1978–1985 Fr. Robert Bruce SJ
1986–2003 Fr. Anthony Smith SJ
Years Principal
2003–2014 Rev. Fr. Chris Middleton SJ
2014– Mark Tannock

Jesuit education[edit]

St Aloysius' College is conducted by the Jesuit Order and is part of a worldwide network of approximately 1000 Jesuit primary and secondary schools and universities. The first school was commenced by St. Ignatius Loyola, the founder of the Order, in 1548.

A Jesuit education stresses the acquisition of skills and techniques in a purposeful and balanced perspective. While emphasis is placed on the development of intellectual and mental skills, attention is also given to other aspects of personal formation, such as character, attitudes, values and social interaction.[9]

The aim of a Jesuit education is as follows: "Our ideal is the well-rounded person who is intellectually competent, open to growth, religious, loving and committed to doing justice in generosity to the people of God."[10]

Its brother schools include Saint Ignatius' College, Riverview and Loyola College, Mount Druitt in Sydney, Saint Ignatius' College, Adelaide in Athelstone and Xavier College in Melbourne.

The master plan[edit]

Renovations of St Aloysius College are currently[when?] underway, in these renovations the Junior School has been completely renewed, with the addition of a new carpark and playground, and various other changes; while in the Senior School, a new facility, named Dalton Hall, has been developed. Dalton Hall houses a championship basketball court, with stadium seating, a modern weights room, a 25-metre, four-lane swimming pool and PDHPE classrooms. The school's next renovation will involve the creation of a recital hall and a redevelopment of the College Oval pavilion, at Willoughby.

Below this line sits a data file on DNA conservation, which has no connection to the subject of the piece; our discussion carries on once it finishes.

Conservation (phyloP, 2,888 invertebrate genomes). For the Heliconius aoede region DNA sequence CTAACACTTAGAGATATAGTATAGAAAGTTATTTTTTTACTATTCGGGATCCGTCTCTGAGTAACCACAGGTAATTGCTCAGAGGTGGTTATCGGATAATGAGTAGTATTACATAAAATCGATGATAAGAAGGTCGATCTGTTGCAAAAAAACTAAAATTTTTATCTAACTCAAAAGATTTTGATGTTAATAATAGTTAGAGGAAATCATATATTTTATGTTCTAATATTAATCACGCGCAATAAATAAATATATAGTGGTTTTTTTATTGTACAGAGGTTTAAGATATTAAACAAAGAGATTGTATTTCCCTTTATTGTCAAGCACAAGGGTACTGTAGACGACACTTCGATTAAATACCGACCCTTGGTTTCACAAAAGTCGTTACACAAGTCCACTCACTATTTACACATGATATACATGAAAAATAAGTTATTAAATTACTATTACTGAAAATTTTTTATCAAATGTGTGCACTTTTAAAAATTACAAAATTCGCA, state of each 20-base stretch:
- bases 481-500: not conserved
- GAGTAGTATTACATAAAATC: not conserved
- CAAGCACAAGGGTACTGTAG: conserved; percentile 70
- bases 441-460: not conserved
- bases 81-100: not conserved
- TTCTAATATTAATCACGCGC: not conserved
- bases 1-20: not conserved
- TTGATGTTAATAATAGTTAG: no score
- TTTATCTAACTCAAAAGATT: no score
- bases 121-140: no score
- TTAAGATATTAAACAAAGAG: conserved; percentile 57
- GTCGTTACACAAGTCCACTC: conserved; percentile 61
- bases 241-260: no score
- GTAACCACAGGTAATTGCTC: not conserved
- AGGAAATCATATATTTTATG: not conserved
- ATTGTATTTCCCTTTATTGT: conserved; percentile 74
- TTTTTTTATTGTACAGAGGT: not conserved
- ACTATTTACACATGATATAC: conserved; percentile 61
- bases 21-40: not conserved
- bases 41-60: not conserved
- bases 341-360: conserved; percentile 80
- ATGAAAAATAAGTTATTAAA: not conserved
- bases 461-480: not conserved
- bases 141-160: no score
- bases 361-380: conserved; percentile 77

Alumni of St Aloysius' are known as Old Boys, and may elect to join the school's alumni association, the St. Aloysius' College Old Boys' Union (SACOBU).[11] Of particular note, the former Prime Minister of Australia, Tony Abbott, and former Treasurer of Australia, Joe Hockey, both attended the college.

See also[edit]


  1. ^ "The Jesuits: 150 years of ministry in Australia". AD2000. Retrieved 24 January 2008. 
  2. ^ "St Aloysius' College". School Choice. Archived from the original on 30 August 2007. Retrieved 24 January 2008. 
  3. ^ a b c "Annual School Report 2006" (PDF). St. Aloysius' College. Retrieved 18 January 2008. 
  4. ^ Admissions Information
  5. ^ "AHISA Schools". Association of Heads of Independent Schools of Australia. Archived from the original on 2 November 2007. Retrieved 24 January 2008. 
  6. ^ "JSHAA New South Wales Directory of Members". Junior School Heads' Association of Australia. Retrieved 24 January 2008. 
  7. ^ "About St Aloysius' College". St Aloysius' College. Retrieved 24 January 2008. 
  8. ^ a b c d e f g h i j k l m "History". St Aloysius' College. Retrieved 24 January 2008. 
  9. ^ "The Jesuit Tradition". St Aloysius' College. Retrieved 24 January 2008. 
  10. ^ Fr Peter Hans Kolvenbach SJ, Superior-General of the Society of Jesus. "The Characteristics of Jesuit Education" (1986)
  11. ^ "SACOBU". St Aloysius' College. Retrieved 24 January 2008. 

Further reading[edit]

  • Strong, D. 1997. The College By the Harbour: The History of St. Aloysius' College. Hale & Iremonger, Sydney. ISBN 0-86806-620-6.

External links[edit]